Market Volatility And The Impact of the Coronavirus
The coronavirus epidemic, which began in January, has continued to exact a significant human and financial toll. As of the beginning of March, there have been more that 83,000 confirmed cases of persons infected with the virus and over more than 2,800 deaths, surpassing the death toll from the SARS (Severe Acute Respiratory Syndrome) virus in 2003. The World Health Organization has declared the coronavirus a global health emergency. Most of the cases initially occurred in the Chinese province of Hubei, which was quarantined. The virus has since spread to South Korea, Japan, Europe, and the Middle East, and is expected to begin gaining a foothold in the United States. A vaccine is not expected to be available to the public for many months.
How have the financial markets reacted? The US stock market, after an initial rally, has corrected at the fastest pace on record.
Looking back in time, markets generally shrugged off viruses so long as they were perceived as being under control. The SARS virus, after driving an initial selloff in 2003, was largely contained and the S&P 500 index rose nearly 30% for the year.
Are things different this time? The answer has been a resounding yes.
Why have the financial markets reacted so suddenly and violently to the coronavirus epidemic?
- The virus has not been contained, and there is significant uncertainty as to how long the virus will last and its impact on global economies. This is causing analysis, data and forecasts to be virtually impossible to rely on. There is a saying that “markets abhor uncertainty”, which is helping drive stocks downward, with investors going into “safe haven” assets such as US government bonds, gold and cash.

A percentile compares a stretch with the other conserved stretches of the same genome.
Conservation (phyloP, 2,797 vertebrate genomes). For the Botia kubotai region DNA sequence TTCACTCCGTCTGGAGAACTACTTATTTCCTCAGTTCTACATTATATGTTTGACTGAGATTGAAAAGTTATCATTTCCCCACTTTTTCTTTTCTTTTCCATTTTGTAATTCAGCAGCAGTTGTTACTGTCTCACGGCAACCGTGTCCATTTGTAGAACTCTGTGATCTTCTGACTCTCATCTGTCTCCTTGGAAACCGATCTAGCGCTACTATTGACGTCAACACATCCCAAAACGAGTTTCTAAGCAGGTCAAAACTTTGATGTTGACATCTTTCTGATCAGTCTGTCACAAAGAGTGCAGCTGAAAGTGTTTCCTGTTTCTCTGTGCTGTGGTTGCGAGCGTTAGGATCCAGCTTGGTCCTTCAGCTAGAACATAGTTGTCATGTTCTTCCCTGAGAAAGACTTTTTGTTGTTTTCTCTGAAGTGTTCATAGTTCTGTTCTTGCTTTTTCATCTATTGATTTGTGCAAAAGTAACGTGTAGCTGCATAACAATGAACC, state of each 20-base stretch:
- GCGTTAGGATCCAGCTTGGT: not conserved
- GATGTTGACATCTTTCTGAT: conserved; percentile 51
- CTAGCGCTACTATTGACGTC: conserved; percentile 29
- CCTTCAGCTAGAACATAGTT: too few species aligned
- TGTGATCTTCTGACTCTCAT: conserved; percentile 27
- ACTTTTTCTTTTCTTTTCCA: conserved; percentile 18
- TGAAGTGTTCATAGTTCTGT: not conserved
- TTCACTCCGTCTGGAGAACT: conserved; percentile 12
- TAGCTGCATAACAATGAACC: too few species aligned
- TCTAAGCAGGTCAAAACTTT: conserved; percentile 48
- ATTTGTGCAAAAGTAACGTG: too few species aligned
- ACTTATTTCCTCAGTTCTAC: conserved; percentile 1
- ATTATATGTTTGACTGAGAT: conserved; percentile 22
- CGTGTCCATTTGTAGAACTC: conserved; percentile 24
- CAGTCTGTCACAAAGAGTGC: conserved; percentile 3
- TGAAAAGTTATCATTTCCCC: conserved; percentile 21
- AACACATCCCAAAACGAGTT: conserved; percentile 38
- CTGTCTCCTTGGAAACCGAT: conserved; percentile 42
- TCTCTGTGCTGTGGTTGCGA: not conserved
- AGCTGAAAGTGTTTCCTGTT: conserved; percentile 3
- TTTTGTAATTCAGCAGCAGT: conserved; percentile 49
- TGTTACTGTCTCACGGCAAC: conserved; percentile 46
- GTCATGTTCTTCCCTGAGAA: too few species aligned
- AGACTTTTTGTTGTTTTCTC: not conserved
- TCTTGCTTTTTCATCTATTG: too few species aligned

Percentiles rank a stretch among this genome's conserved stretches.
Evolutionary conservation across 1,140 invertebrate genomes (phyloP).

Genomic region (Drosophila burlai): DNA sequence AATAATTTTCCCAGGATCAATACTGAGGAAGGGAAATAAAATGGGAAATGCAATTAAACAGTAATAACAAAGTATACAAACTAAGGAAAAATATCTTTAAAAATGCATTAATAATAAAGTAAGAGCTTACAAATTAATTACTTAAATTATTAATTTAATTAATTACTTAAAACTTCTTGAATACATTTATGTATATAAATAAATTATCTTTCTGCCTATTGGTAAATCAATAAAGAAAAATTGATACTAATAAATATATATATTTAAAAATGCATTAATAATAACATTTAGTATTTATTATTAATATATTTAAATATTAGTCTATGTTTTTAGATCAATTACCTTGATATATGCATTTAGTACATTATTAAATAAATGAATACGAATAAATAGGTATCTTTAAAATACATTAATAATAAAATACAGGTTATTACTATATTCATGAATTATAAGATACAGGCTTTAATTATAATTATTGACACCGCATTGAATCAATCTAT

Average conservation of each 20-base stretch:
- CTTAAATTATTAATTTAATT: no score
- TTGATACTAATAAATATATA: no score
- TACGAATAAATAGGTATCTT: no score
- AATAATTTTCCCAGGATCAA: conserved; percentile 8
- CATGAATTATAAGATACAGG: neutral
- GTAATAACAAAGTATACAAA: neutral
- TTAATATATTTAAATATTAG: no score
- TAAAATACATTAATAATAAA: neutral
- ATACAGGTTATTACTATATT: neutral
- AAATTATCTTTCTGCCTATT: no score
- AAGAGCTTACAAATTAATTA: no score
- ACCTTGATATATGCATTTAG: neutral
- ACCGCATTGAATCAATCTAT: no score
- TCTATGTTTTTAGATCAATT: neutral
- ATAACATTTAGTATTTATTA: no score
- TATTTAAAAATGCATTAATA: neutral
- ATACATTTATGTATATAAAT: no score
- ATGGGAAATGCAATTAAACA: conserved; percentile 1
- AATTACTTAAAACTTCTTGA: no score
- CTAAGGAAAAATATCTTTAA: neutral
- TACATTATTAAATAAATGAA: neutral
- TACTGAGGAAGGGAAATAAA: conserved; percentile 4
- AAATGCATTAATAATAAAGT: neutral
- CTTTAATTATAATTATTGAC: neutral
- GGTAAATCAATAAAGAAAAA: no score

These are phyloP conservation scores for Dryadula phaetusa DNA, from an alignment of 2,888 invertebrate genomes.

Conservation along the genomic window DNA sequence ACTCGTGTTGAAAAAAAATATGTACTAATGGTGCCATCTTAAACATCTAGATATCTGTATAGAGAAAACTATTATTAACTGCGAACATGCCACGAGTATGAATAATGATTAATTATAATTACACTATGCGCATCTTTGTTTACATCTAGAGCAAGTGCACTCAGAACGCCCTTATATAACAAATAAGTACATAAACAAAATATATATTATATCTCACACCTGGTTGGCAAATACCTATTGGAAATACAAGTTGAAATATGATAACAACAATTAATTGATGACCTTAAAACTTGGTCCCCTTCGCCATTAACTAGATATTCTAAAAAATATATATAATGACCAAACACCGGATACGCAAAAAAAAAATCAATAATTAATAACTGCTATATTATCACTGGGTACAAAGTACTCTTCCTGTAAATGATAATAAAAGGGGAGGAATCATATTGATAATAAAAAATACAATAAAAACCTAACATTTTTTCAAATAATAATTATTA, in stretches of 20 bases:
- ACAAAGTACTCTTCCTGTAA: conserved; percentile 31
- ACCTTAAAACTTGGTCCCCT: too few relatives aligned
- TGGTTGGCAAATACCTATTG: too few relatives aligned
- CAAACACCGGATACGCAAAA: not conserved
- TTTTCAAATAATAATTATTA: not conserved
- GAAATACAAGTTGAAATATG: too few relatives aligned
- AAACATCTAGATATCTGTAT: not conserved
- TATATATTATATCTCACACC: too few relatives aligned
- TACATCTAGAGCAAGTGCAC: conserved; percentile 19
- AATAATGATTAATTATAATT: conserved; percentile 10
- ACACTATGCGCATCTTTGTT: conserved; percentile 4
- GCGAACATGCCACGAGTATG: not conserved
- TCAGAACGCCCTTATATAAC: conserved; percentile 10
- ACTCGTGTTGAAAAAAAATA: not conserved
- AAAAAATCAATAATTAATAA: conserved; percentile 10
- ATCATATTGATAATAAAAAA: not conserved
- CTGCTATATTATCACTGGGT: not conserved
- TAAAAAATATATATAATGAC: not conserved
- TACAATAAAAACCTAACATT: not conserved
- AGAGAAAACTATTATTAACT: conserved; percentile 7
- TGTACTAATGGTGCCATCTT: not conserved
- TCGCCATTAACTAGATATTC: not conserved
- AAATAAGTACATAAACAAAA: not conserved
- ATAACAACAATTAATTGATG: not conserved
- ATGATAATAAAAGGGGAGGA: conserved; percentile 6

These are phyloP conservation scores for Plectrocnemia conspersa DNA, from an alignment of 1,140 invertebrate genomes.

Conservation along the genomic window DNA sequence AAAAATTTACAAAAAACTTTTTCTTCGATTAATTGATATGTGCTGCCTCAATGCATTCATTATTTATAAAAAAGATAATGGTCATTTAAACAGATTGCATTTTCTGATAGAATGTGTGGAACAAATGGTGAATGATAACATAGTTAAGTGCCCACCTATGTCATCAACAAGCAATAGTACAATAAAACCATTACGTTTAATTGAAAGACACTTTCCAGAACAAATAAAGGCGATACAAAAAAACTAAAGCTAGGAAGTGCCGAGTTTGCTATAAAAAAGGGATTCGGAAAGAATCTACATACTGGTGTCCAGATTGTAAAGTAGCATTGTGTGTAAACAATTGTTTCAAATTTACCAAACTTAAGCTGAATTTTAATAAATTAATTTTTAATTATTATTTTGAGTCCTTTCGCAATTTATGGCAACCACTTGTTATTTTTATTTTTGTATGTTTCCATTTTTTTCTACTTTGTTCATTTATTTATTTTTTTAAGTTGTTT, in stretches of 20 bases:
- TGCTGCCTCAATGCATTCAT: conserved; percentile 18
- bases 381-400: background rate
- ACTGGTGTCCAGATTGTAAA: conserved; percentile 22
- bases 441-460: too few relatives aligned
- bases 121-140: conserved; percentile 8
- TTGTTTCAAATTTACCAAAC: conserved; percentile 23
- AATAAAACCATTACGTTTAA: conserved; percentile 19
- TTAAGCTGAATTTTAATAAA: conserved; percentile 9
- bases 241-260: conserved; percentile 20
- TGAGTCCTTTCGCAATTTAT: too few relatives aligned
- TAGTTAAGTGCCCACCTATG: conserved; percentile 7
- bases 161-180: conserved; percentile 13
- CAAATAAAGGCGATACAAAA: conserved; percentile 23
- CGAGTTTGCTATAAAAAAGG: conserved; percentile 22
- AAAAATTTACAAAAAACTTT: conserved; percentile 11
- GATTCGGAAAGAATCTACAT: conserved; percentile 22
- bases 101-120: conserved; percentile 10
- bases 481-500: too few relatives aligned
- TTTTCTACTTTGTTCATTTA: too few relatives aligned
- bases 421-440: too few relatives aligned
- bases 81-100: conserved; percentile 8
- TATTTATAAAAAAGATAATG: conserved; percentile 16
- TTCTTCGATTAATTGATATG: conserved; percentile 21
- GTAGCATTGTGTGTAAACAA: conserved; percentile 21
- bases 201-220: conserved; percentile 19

- The Chinese economy is expected to slow significantly due to the virus, which will negatively impact trade with other countries and world economic growth.
- US companies such as Apple and Starbucks have temporarily closed stores in China and flights have been suspended. Since Apple also builds its iPhones in China, any slowdown in production and demand could negatively impact its earnings going forward. In fact, Apple has warned that it will miss its sales forecast in the first quarter of this year. Since Apple has a major impact on the overall US stock market, this bears watching in addition to other companies’ supply chain disruptions.
- US Gross Domestic Product (GDP), while steady, has been slowing over time and is now averaging around 2% on an annualized basis. The key driver to GDP growth has been consumer spending. However, spending slowed in the fourth quarter of 2019 and any further slowdown due to the virus could hurt economic growth, and stock prices. Current estimates forecast a 0.25% to 0.5% reduction in 2020 US GDP growth, and global GDP growth could be lowered by 0.3%.
US stock prices had been at record highs and had been buoyed by expectations that the Federal Reserve will continue to lower interest rates. However, the coronavirus has more than tested the resilience of the stock market. For investors, portfolio diversification and strategic asset allocation remain important. Although the stock market will rebound at some point, market timing in terms of calling a bottom or “buying the dip” is likely to be futile in this uncertain and volatile environment.
NOTE: Information presented herein is for discussion and illustrative purposes only and is not a recommendation or an offer or solicitation to buy or sell any securities. Past performance is not a guarantee of future investment results.
Frederic P. Slade, CFA
Assistant Vice President and Senior Director, Investments
Pentegra Retirement Services
About Frederic Slade
Fred Slade has over 25 years of experience in the investment management and retirement services industries. He is Senior Director, Investments for Pentegra Retirement Services, a leading provider of retirement services to financial institutions and organizations nationwide, founded by the Federal Home Loan Bank System in 1943. Mr. Slade has managed over $1 billion in internal bond portfolios and provides analytics and strategy for Pentegra’s Defined Benefit and Defined Contribution Plans. Mr. Slade holds a Ph.D. in Economics from the University of Pennsylvania and a CFA, and has presented at a number of seminars and conferences.